October 17, 2012
making it into the championships. “We have a very focused, dynamic team. Not one individual stands out,” said Gaudette. “We don’t have one star player, which makes us pretty unique.” “Every year we get that much better; we are always continuing to build our program and make a name for ourselves,” Gaudette said. The Lakers will play next on Wednesday, Oct. 17 against ﬁrst place team Shippensburg University at Tullio Field
Football beats hometown rival Gannon
By Joe Chiodo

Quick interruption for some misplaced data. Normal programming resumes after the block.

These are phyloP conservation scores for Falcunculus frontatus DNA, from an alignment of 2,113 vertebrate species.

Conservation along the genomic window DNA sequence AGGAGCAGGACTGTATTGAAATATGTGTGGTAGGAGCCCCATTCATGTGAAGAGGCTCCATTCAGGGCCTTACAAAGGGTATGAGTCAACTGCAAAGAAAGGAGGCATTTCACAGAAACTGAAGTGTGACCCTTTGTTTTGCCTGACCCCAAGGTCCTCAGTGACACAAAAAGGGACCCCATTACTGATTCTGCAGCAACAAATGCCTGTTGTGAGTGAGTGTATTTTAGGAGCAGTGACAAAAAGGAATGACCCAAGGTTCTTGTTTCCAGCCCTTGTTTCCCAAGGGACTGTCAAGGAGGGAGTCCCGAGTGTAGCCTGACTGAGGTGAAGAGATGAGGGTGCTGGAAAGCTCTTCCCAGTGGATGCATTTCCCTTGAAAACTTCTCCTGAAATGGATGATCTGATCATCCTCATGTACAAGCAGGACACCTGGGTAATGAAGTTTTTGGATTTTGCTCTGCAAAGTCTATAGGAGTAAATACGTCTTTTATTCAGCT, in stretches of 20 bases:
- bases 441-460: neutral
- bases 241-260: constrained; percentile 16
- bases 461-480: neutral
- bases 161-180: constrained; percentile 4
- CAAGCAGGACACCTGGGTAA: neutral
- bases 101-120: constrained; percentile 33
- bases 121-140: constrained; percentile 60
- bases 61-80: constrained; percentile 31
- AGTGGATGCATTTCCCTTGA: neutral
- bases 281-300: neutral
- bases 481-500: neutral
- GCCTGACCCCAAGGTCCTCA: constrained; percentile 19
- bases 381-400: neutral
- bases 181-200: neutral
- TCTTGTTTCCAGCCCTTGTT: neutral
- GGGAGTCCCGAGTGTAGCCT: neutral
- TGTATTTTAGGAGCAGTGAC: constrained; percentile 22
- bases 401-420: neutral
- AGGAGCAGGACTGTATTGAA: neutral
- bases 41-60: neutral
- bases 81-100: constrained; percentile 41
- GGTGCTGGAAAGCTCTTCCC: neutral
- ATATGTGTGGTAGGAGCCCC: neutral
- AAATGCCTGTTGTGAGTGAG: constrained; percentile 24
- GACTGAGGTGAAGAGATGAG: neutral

Going into their game against hometown rival Gannon University on Saturday, Oct. 13, the Lakers carried with them a ﬁve-game win streak and a point to prove. The hometown rivalry between the Lakers and Golden Knights serves as a chance for either team to compete for recognition as Erie’s best football team. Having lost against the Golden Knights in their last two meetings, the Lakers set out to reverse that trend. With a team full of players that have been shattering, setting, and tying some of the schools best records, the Golden Knights were in for a battle – a battle the Laker’s prevailed in, raising their win streak to six in the 38-29 victory. The Lakers’ explosive defense made it incredibly hard for the Golden Knights to run the ball, allowing only 11-yards rushing on the ground. Gannon was forced to rely on their passing game, which earned them 428-yards, but the Laker’s defense refused to let them win. Standout performances by senior Linnel Robinson, sophomore Deonte Huggins, sophomore Colin Kimball, senior Todd Wingate, and senior L.J. Stevens resulted in three fumbles, two interceptions, ﬁve sacks, and eight tackles for a loss. The Lakers’ impressive defensive work on Saturday gave rise to the offense, which made sure to capitalize on their teammates hard